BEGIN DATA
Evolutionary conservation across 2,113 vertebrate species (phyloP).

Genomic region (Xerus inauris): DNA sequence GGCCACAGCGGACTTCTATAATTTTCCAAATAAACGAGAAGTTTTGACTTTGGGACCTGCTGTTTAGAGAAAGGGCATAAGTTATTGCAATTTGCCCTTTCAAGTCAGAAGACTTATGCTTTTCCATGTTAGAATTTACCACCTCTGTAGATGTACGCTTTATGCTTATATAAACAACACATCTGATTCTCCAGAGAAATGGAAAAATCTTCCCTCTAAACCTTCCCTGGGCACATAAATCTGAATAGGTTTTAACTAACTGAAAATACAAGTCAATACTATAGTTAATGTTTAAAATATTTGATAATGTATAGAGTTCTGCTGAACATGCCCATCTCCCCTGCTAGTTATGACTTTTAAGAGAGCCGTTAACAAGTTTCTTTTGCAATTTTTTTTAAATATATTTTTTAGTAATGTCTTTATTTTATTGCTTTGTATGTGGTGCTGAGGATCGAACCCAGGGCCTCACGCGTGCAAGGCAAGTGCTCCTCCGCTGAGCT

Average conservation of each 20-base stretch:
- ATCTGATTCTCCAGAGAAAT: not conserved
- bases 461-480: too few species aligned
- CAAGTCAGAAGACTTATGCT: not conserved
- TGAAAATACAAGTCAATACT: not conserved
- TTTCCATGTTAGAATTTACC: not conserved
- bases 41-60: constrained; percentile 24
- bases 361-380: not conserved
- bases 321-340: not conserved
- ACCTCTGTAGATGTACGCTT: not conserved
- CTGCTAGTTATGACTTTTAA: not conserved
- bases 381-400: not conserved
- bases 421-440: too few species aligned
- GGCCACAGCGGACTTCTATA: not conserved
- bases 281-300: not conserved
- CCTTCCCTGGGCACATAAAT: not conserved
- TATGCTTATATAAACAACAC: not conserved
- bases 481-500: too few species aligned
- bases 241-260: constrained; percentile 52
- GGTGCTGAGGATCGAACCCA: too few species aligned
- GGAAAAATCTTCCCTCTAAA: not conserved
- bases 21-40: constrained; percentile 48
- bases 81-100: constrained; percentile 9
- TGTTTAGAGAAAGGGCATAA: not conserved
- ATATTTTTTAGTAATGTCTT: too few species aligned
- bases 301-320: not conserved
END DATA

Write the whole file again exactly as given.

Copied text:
Evolutionary conservation across 2,113 vertebrate species (phyloP).

Genomic region (Xerus inauris): DNA sequence GGCCACAGCGGACTTCTATAATTTTCCAAATAAACGAGAAGTTTTGACTTTGGGACCTGCTGTTTAGAGAAAGGGCATAAGTTATTGCAATTTGCCCTTTCAAGTCAGAAGACTTATGCTTTTCCATGTTAGAATTTACCACCTCTGTAGATGTACGCTTTATGCTTATATAAACAACACATCTGATTCTCCAGAGAAATGGAAAAATCTTCCCTCTAAACCTTCCCTGGGCACATAAATCTGAATAGGTTTTAACTAACTGAAAATACAAGTCAATACTATAGTTAATGTTTAAAATATTTGATAATGTATAGAGTTCTGCTGAACATGCCCATCTCCCCTGCTAGTTATGACTTTTAAGAGAGCCGTTAACAAGTTTCTTTTGCAATTTTTTTTAAATATATTTTTTAGTAATGTCTTTATTTTATTGCTTTGTATGTGGTGCTGAGGATCGAACCCAGGGCCTCACGCGTGCAAGGCAAGTGCTCCTCCGCTGAGCT

Average conservation of each 20-base stretch:
- ATCTGATTCTCCAGAGAAAT: not conserved
- bases 461-480: too few species aligned
- CAAGTCAGAAGACTTATGCT: not conserved
- TGAAAATACAAGTCAATACT: not conserved
- TTTCCATGTTAGAATTTACC: not conserved
- bases 41-60: constrained; percentile 24
- bases 361-380: not conserved
- bases 321-340: not conserved
- ACCTCTGTAGATGTACGCTT: not conserved
- CTGCTAGTTATGACTTTTAA: not conserved
- bases 381-400: not conserved
- bases 421-440: too few species aligned
- GGCCACAGCGGACTTCTATA: not conserved
- bases 281-300: not conserved
- CCTTCCCTGGGCACATAAAT: not conserved
- TATGCTTATATAAACAACAC: not conserved
- bases 481-500: too few species aligned
- bases 241-260: constrained; percentile 52
- GGTGCTGAGGATCGAACCCA: too few species aligned
- GGAAAAATCTTCCCTCTAAA: not conserved
- bases 21-40: constrained; percentile 48
- bases 81-100: constrained; percentile 9
- TGTTTAGAGAAAGGGCATAA: not conserved
- ATATTTTTTAGTAATGTCTT: too few species aligned
- bases 301-320: not conserved